February 18, 2015

Deploying with SCP

Learn a basic way to deploy files to your server with secure copy.

Learn a basic way to deploy files to your server with secure copy.

We'll also cover some basic SSH operations we can use with the scp command.We cover using Secure Copy (scp) to upload files to a server and deploy a site.

This is great for static sites, or simple PHP sites. If a service needs restarting, files need reloading, or files need updating from version control, you may want to use a more refined tool, or others in conjunction with something like scp.

First we try to login into the server to test the SSH connection:

# Doesn't work for me, I have too many SSH keys
ssh root@

# Tell SSH not to use ssh keys, jump to password-based authentication
ssh -o "PubkeyAuthentication no" root@

The server sas Nginx installed with some basic HTML files at /var/www/html:

cd /var/www/html

We can use the same SSH trick with scp (which uses SSH), to upload our files from the current directory on our local computer.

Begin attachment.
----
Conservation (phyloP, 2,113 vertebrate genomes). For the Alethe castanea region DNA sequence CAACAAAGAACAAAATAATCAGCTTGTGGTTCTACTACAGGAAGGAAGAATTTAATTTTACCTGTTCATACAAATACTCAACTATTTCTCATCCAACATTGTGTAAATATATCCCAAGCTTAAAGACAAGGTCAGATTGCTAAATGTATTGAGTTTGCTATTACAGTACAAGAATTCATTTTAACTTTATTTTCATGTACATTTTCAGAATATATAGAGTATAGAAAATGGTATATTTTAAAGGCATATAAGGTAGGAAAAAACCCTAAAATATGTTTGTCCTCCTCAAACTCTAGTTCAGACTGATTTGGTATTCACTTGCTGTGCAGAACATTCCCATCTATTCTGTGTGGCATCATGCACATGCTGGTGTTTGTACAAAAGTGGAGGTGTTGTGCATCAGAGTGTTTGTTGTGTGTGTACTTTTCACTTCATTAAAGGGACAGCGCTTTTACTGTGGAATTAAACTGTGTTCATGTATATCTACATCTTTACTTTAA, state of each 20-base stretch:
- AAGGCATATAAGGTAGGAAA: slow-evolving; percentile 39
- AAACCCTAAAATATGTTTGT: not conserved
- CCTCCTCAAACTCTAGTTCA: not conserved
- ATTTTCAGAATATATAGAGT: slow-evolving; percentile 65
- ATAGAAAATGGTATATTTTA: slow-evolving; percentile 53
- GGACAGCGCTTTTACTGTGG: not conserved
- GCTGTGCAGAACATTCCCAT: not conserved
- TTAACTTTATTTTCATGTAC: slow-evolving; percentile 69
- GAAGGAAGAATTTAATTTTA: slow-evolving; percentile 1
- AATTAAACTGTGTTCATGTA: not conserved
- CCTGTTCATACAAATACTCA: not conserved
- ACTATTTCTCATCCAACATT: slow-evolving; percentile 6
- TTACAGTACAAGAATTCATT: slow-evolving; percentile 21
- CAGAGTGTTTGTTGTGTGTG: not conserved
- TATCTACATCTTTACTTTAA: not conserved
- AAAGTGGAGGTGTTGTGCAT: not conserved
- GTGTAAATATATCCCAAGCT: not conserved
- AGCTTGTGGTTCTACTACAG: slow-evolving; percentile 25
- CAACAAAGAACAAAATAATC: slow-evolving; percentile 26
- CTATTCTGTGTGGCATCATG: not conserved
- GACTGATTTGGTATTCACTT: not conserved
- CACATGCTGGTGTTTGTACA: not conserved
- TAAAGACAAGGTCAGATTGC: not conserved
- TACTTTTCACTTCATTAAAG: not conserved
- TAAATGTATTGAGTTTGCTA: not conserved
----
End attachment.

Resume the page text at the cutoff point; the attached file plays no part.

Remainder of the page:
# scp src dest
# The remote server can be the source or the destination, in this case
# the remote server is the destination
scp -o "PubkeyAuthentication no" ./* root@

Note that uploaded files are owned by the user we logged in as (root). We can see that Nginx is run as user/group "www-data". Check that out in Nginx configuration: cat /etc/nginx/nginx.conf.

To keep files owned by the same run-as user/group as Nginx, we can change the permissions within the server:

# On the remote server
chown -R www-data:www-data

Locally, we can do the same using a "one-off" command with SSH:

# From our local computer
# run the chown command on the remote server
ssh -o "PubkeyAuthentication no" root@ "chown -R www-data:www-data /var/www/site"

We can do this all within a shell script deploy.sh, created on our local computer.

#!/usr/bin/env bash
scp -o "PubkeyAuthentication no" ./* root@
ssh -o "PubkeyAuthentication no" root@ "chown -R www-data:www-data /var/www/site"

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